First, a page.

The Office of Management and Budget, or OMB, approved the proposal delaying the remaining provisions of the rule. 

According to the DOL, the proposed extension delays from Jan. 1, 2018 to July 1, 2019 the special transition period for the rule’s best interest contract, or BIC, exemption, the principal transactions exemption and certain amendments to the prohibited transaction exemption.

In June, the DOL published a Request for Information, or RFI, related to the rule and whether to delay its full implementation.

“The RFI is an opportunity for the public to provide data and information that may be used to revise the rule and associated exemptions,” the department said in June 29 news release.

The DOL said public input would assist in “determining future actions on the rule and related exemptions.”

In April, the department released a measure officially delaying the implementation of the rule and its related exemptions by 60 days, until June 9.

But written disclosure requirements and the full BIC exemption were scheduled for Jan. 1, 2018 implementation.

In August, the DOL and its new secretary, R. Alexander Acosta, notified a federal court that it submitted to the OMB proposed amendments to three exemptions.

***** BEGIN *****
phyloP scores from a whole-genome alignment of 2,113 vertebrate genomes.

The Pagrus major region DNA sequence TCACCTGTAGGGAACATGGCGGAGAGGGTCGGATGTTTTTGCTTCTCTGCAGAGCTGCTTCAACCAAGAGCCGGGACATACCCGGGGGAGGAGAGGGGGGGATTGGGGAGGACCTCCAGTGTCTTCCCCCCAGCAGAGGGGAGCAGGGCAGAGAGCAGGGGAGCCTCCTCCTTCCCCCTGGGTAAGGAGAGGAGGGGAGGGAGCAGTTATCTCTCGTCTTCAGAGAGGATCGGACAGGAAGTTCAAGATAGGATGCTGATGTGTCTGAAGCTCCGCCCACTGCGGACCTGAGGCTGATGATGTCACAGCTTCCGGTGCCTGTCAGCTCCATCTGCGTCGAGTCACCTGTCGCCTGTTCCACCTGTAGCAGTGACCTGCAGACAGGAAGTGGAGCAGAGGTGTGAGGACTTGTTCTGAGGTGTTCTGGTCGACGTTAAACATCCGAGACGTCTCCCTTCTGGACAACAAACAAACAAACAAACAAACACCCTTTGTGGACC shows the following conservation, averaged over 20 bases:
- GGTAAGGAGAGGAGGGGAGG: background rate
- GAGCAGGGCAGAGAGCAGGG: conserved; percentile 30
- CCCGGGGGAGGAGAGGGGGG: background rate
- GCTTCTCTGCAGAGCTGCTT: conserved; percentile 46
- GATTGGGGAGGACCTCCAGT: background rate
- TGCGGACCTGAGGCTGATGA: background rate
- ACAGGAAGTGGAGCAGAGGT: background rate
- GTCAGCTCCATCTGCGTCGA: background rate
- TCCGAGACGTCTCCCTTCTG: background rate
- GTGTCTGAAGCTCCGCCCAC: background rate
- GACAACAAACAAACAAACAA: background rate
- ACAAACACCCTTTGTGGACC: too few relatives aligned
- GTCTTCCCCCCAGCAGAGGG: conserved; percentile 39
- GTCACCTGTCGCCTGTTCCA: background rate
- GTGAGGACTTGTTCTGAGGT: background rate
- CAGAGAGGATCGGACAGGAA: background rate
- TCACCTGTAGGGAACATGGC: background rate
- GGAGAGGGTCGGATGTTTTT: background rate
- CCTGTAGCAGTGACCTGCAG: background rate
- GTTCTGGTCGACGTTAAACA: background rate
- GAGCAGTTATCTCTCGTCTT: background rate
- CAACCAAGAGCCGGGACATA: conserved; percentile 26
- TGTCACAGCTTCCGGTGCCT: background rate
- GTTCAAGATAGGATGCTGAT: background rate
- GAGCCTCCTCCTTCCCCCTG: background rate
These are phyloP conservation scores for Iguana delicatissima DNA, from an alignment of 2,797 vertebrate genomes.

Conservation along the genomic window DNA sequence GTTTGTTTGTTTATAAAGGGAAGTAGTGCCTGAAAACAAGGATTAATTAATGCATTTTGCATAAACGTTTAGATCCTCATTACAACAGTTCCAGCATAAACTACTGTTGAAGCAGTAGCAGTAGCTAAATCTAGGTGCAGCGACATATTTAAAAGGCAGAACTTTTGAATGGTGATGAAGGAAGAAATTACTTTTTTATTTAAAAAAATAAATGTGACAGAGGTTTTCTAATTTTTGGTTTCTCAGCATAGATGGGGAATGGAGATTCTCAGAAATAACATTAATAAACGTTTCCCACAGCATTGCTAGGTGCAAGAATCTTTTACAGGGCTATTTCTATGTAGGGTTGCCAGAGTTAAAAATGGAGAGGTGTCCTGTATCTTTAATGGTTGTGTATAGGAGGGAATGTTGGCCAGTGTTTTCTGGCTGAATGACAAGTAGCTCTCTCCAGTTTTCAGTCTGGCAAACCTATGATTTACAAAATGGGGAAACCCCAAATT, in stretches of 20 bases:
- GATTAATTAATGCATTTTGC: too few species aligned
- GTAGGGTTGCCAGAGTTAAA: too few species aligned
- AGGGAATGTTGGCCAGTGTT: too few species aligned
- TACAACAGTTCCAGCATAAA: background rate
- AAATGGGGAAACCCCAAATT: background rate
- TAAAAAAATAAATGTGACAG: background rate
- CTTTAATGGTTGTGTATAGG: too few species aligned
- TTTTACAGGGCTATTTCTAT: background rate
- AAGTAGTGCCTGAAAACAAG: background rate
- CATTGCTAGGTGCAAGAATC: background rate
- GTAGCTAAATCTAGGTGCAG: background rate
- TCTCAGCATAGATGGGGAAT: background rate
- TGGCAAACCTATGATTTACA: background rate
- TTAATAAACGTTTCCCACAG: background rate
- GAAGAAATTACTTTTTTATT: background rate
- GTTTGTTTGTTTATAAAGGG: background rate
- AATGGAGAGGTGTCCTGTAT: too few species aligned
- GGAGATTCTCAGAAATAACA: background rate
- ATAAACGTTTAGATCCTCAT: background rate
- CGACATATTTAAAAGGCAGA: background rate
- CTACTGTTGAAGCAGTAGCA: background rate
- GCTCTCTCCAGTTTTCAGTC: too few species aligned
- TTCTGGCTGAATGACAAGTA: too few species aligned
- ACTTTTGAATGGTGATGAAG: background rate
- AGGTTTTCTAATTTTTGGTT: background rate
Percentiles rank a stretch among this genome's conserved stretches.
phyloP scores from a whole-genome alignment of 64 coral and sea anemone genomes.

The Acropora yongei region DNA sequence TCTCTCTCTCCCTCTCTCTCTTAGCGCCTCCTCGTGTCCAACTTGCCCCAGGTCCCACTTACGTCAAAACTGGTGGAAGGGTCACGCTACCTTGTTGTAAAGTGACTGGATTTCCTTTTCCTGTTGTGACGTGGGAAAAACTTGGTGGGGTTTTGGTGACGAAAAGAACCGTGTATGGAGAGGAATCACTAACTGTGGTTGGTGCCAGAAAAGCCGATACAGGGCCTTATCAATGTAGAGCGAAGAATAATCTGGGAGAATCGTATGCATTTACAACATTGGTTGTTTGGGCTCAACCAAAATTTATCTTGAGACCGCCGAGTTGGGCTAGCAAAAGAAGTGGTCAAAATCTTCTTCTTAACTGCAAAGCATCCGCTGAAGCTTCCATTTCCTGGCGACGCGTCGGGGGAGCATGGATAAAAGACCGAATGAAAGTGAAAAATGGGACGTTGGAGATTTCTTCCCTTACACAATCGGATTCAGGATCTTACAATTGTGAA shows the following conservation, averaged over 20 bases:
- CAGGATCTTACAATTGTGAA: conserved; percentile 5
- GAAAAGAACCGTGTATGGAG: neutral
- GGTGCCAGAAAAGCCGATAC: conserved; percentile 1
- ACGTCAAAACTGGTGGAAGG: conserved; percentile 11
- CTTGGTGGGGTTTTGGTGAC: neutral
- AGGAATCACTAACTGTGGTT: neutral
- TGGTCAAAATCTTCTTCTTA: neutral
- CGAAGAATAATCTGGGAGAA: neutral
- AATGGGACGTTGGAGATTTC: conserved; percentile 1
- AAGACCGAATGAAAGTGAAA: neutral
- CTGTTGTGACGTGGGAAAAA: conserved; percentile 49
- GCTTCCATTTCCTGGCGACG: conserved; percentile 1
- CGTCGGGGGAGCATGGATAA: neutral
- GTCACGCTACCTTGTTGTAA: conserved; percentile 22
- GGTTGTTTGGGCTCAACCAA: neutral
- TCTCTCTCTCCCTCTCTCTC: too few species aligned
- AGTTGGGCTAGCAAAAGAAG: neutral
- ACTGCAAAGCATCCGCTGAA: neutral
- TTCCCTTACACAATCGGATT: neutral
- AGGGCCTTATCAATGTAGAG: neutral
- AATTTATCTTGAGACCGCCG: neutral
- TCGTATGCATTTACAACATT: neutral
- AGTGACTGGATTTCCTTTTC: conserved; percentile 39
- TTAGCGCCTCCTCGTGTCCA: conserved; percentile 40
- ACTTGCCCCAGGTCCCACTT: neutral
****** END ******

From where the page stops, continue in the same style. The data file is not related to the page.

The proposed amendments included an “extension of transition period and delay of applicability dates” from Jan. 1, 2018 to July 1, 2019, according to an Aug. 9 filing in the U.S. District Court for the District of Minnesota.

The brief, two-page court filing -- a notice of administration action -- did not include any further explanation. The department’s news release also did not provide any explanation.

“Since taking office, both President Trump and Labor Secretary Acosta have sought to weaken and roll back the fiduciary and overtime rules put in place by President Obama,” according to an AO news release last week.

The case has been assigned to Judge Colleen Kollar-Kotelly.

The DOL could not immediately be reached for comment on the lawsuit.

AO has filed more than a dozen lawsuits against government agencies in the D.C. federal court since April, including the U.S. Department of Justice, U.S. Department of Commerce, U.S. Environmental Protection Agency, U.S. Department of Education and U.S. Department of the Treasury, among others.

Relying on FOIA and other public records laws, AO claims it does the job “that Congress refuses to do, exposing unethical conduct throughout this administration and demanding investigations.”

“We file open records requests and sue agencies to uncover misconduct that otherwise would not see daylight and harness the independent power of the courts to force the administration to obey the law,” according to its website.

From Legal Newsline: Reach Jessica Karmasek by email at jessica@legalnewsline.com.

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U.S. Department of Labor
200 Constitution Ave NW
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U.S. District Court for the District of Columbia